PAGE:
Henrik Pontoppidan

From Wikipedia, the free encyclopedia
Henrik Pontoppidan
Pontoppidan c. 1913
Pontoppidan c. 1913
Born(1857-07-24)24 July 1857
Fredericia, Denmark
Died21 August 1943(1943-08-21) (aged 86)
Charlottenlund, Denmark
GenreRealist writer
Notable awardsNobel Prize in Literature
1917 shared with Karl Gjellerup

Henrik Pontoppidan (Danish: [ˈhenˀʁek pʰʌnˈtsʰʌpitæn]; 24 July 1857 – 21 August 1943)[1] was a Danish realist writer who shared with Karl Gjellerup the Nobel Prize for Literature in 1917 for "his authentic descriptions of present-day life in Denmark." Pontoppidan's novels and short stories — informed with a desire for social progress but despairing, later in his life, of its realization — present an unusually comprehensive picture of his country and his epoch. As a writer he was an interesting figure, distancing himself both from the conservative environment in which he was brought up and from his socialist contemporaries and friends. He was the youngest and in many ways the most original and influential member of the Modern Break-Through.

Early life and career[edit]

Pontoppidan c. 1874

The son of a Jutlandic vicar and belonging to an old family of vicars and writers, Pontoppidan gave up an education as an engineer, worked as a primary school teacher and finally became a freelance journalist and full-time writer, making his debut in 1881.

The first phase of his work constitutes rebellious social criticism, and as such was also a revolt against his own privileged family background. In a famous quote, Henrik Pontoppidan mocked the historic latinisation of his own surname Pontoppidan from its original Danish root Broby.[2]

In matter-of-fact short stories, he mercilessly describes the life of the peasants and country proletarians, with whom he lived in close contact. He was perhaps the first Danish progressive writer to break with an idealised portrayal of farmers. The tales from this era are collected in Landsbybilleder ("Village Pictures", 1883) and Fra Hytterne ("From the Huts", 1887). An important part is his 1890 political collection of short stories Skyer ("Clouds"), a biting description of Denmark under the authoritarian semi-dictatorship of the Conservatives both condemning the oppressors and scorning the Danes’ lack of disaffection. After this period he increasingly concentrated on psychological and naturalist problems without giving up his social engagement. Pontoppidan's 1889 review "Messias" and 1890 piece "Den gamle Adam" were anonymously published and triggered a controversy after being denounced as blasphemous. The publisher, newspaper editor Ernst Brandes, was fined 300 kroner for "Messias" in December 1891 and committed suicide in 1892.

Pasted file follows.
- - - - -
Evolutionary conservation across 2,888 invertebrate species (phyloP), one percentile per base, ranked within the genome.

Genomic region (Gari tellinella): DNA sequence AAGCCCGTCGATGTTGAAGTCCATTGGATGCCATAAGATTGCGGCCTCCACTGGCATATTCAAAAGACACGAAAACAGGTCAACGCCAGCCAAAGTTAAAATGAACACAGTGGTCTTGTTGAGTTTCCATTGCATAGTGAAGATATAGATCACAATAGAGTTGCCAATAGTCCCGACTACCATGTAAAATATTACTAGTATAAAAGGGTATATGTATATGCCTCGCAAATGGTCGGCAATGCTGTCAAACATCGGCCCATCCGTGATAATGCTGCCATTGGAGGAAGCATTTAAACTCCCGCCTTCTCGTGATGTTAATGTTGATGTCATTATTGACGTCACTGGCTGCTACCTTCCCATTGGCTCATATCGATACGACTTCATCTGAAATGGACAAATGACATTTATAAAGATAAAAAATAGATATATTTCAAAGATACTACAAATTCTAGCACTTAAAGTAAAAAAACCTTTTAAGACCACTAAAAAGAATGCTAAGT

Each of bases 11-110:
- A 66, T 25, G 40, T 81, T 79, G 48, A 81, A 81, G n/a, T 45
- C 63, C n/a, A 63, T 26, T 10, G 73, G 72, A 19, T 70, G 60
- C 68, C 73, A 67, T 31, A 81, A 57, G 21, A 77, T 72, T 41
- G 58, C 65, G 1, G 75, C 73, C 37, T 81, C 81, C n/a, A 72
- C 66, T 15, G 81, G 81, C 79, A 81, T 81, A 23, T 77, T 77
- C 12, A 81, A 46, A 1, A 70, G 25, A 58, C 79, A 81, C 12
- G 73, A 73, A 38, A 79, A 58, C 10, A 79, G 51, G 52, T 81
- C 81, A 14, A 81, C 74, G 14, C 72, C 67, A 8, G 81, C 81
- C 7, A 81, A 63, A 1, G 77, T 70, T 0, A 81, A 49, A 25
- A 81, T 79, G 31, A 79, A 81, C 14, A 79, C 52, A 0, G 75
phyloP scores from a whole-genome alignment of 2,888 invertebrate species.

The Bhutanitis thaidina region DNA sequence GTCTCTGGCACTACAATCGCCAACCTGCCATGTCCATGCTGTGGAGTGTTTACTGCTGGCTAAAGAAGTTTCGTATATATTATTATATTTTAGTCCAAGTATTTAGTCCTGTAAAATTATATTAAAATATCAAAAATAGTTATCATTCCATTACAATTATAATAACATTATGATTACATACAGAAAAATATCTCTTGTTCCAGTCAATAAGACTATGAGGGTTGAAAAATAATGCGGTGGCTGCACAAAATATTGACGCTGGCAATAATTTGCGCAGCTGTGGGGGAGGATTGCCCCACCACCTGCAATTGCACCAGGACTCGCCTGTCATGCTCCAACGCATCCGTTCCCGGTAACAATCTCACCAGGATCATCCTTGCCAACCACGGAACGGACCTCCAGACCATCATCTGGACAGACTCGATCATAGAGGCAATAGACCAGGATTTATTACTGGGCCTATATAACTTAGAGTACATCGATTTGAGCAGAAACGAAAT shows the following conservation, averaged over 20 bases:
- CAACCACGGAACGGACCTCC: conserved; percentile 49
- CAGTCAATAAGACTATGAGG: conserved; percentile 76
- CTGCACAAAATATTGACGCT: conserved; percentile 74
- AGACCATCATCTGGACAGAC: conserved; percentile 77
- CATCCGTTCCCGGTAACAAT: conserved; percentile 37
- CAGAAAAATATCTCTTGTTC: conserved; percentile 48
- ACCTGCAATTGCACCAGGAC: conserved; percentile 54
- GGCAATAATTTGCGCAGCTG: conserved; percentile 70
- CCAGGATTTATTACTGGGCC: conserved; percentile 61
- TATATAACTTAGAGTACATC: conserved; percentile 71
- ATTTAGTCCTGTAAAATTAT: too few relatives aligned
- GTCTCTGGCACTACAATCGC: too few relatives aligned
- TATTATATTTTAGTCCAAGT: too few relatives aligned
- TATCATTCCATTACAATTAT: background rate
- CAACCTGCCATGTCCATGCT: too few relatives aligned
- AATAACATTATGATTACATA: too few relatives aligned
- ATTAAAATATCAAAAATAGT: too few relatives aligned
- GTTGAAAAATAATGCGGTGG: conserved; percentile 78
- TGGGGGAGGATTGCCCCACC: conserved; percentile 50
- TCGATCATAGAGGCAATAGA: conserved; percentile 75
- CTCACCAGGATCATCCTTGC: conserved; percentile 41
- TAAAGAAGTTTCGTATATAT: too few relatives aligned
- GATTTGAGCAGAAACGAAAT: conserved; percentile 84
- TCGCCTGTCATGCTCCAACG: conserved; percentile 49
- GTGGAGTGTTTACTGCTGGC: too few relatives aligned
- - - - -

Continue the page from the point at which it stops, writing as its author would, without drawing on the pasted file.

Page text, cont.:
His first wife was Mette Marie Hansen, a woman from a farming family in northern Zealand, with whom he had three children, one of whom died at a young age. The couple separated in 1889, after Pontoppidan met Antoinette Caroline Elise Kofoed. He married Kofoed in 1892, and they had a daughter and a son. Kofoed, who struggled with poor health, died in 1928. Pontoppidan had to provide for two families, which presented many difficulties. Both of his sons emigrated, one to the U.S. and one to Brazil.[3]

Main works[edit]

The three novels which are normally considered to be Pontoppidan's main works were written from about 1890 to 1920. In these works he established on his own terms a Danish version of the "broad description of society" novel in the tradition of Balzac and Zola. Centred on a hero he paints a picture of Denmark in the era of the Constitutional Struggle between Conservative and Liberals, rising industrialisation, cultural conflicts and awakening revolutionary movements.

  • Det forjættede Land (I-III 1891–95, English translation of vol. I-II The Promised Land 1896), describes a fantasist and his dream of being a preacher in the country which leads to self-deception and insanity.
  • The partly autobiographical Lykke-Per (1898–1904) (Lucky Per), perhaps his most famous novel, deals with the self-confident, richly gifted man who breaks with his religious family in order to be an engineer and a conqueror, free of heritage and milieu. However, at the height of his success, they at last catch up with him and he gives up his career to find himself in solitude.
  • The bitter De dødes Rige (1912–16, "The Realm of the Dead") shows Denmark after the apparent victory of democracy in 1901, a society in which political ideals are mouldering, capitalism is marching on and press and art are prostituted, all centred about the hopeless love and reform plans of a young progressive squire afflicted by illness.

Other works[edit]

Pontoppidan's last large novel Mands Himmerig (1927, "Man’s Heaven") is an almost desperate description of the crisis of a Danish intellectual at the time of the outbreak of World War I.

Pontoppidan also wrote many short novels and long tales in which he discussed political, psychological and sexual themes.

Isbjørnen (1887, "The Polar Bear") describes the confrontation between an outspoken vicar from Greenland and his narrow-minded Danish provincial clergymen.

Mimoser (1886, Engl. transl. The Apothecary’s Daughters, 1890) is an ironic-tragic tale about the exaggerated intolerance of unfaithfulness.

Nattevagt (1894, "Night Watch") deals with a courageous and revolutionary artist who is nevertheless a frustrated failure as a husband. Pontoppidan drew on the life of his friend the painter L. A. Ring for the portrait of the artist Thorkild Drehling, Ring considered it a betrayal of trust and broke off the friendship.[4]

Den gamle Adam (1894, "The Old Adam") deals with both men's fear of women and of sexuality as a whole.